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La Tarago’ Wa La Estislam: An Unlikely Hero

La Tarago’ Wa La Estislam: An Unlikely Hero

With Ramadan eating up a third of the coveted summer season this year,
the few Egyptian films that got green-lit have played it safe. The new releases
have all shared a collective stance that seems to say, ’We’ll entertain you,
give you laughter, fun, and thrills; but in return, we ask you to sit
through some shallow edification, so that we can pretend that we taught you a
valuable lesson.’ In La Tarago’ Wa La
Estislam
(named after the 80s video store b-classic No Retreat, No Surrender), there is no useless moralising. It’s
unapologetically funny. And for that, it’s the seasons most cohesive and
refreshing effort.

Mekky’s third turn with long-time collaborator director Ahmed El Gendy
is his most mature narrative yet. Both Mekky’s last films Teer Enta and H Dabour were
a bunch of funny sketches tied loosely with a novelty story. La Tarago’ Wa La Estislam works both as
a satire and an action film. Adham (Mekky) is the henchman to an aristocratic
drug lord (Abou Ouf). Early on, he meets an untimely death and the department of secretive operations covers up his death, leading the head of the
department (Kedwany) to develop a plot to take the drug lord down

Hazla’oon (Also played by Mekky) is a
simpleton who gets forced by the police to go undercover and pretend to be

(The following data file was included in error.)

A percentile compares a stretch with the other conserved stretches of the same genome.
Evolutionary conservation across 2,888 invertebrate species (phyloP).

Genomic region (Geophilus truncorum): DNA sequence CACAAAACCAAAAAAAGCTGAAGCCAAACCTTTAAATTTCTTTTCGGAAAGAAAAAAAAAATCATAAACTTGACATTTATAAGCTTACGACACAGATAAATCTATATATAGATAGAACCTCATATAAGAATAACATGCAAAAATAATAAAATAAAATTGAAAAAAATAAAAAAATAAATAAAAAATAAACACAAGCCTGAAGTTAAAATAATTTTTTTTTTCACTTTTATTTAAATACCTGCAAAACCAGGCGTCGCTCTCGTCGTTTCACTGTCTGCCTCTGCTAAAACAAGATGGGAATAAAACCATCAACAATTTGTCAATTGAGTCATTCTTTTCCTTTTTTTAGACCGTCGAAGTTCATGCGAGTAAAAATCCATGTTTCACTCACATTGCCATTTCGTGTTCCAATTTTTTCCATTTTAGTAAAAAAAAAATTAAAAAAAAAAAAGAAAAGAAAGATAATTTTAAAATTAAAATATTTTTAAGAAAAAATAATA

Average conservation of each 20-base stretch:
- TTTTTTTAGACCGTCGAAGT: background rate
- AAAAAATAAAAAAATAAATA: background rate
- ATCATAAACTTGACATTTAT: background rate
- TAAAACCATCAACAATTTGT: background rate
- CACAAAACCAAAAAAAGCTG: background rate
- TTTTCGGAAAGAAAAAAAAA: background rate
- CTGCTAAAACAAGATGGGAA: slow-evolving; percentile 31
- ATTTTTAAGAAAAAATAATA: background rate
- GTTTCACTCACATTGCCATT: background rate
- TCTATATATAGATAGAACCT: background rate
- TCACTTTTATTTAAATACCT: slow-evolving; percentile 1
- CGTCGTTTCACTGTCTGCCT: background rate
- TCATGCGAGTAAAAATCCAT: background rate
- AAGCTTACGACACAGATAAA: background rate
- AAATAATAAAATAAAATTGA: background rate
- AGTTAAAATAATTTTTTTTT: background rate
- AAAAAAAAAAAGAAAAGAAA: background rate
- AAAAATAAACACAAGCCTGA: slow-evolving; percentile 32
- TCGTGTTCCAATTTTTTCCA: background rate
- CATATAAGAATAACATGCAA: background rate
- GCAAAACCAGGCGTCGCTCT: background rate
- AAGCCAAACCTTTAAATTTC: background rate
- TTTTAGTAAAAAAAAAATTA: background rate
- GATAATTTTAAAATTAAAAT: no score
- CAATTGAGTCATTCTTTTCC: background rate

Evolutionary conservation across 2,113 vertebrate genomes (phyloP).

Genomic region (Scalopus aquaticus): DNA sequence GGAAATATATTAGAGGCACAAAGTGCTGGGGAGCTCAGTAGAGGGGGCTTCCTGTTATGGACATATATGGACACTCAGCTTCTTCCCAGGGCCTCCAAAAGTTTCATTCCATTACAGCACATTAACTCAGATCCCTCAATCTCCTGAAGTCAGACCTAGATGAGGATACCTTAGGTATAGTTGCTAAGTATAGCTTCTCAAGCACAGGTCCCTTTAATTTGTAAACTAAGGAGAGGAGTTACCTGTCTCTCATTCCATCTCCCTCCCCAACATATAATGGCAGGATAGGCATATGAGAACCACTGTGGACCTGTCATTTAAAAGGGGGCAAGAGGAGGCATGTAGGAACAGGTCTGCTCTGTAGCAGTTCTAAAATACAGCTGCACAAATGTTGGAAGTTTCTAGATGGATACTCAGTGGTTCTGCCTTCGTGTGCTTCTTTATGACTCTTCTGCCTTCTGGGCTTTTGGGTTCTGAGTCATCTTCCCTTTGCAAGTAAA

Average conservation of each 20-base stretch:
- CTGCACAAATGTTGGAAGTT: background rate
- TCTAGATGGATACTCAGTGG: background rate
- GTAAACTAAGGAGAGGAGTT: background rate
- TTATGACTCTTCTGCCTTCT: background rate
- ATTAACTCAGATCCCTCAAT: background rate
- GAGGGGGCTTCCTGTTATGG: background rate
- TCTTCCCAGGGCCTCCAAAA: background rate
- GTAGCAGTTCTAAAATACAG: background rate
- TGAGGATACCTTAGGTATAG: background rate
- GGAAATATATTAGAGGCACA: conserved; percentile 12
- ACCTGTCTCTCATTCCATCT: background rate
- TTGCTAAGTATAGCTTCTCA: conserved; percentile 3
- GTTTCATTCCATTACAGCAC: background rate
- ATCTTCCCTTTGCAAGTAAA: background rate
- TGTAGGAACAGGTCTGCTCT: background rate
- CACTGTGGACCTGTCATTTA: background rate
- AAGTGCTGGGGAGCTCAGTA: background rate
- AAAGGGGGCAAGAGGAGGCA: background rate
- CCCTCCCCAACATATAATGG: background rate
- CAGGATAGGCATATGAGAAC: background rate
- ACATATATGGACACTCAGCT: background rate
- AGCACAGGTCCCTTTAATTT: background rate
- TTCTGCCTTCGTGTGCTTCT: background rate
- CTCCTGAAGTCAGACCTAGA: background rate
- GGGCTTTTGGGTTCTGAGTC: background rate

Adham. The film is acutely aware of its own absurdity, and it seems the sole dramatic
purpose of its main character is to recap b-movie film tropes to the head of
the secretive operations. Sometimes the film relies so much on the deliberate
ham-fisted ploys; that it might want to pass some glaring plot holes under that
excuse. Still, it’s forgivable when things move a little too fast and the next
joke hits you before you get over the previous gag.

Jermine (Ghanem) is also in on the plan; she’s the drug lord’s handy
secretary, and through the gunfights, car chases and ninja assassins (yes, you
read that correctly), she falls for gullible Hazla’oon.
Ghanem
is not the scene-stealer she was in Teer
Enta
, but she isn’t given much to do. At the end, she has to play the helpless
victim waiting for the hero to save the day, and there is little for her to do
other than scream and look helpless.

Mekky has a funny and engaging presence, and
although his character is one of the most obnoxious cinematic creations; he
ends up squeezing some good laughs out of its naïveté. There are a few moments
in the film that get the big laughs solely due to Mekky’s facial gestures and
body language.     

La Tarago’ Wa La Estislam is your best bet for
laughs this summer. It is also the most audacious– just like Teer Enta had a surreal Bollywood segment,
In La Tarago’, the audience is treated to an even more absurd dream
sequence. Propelled by pop-culture references and comedic banter, it’s another
solid step for Mekky and company.  

Like This? Try

Teer Enta, H Dabour, El Hasa El Sabaa

360 Tip

For more Mekky; wait for his new TV show El Kebeer (The Big Brother), airing next Ramadan.

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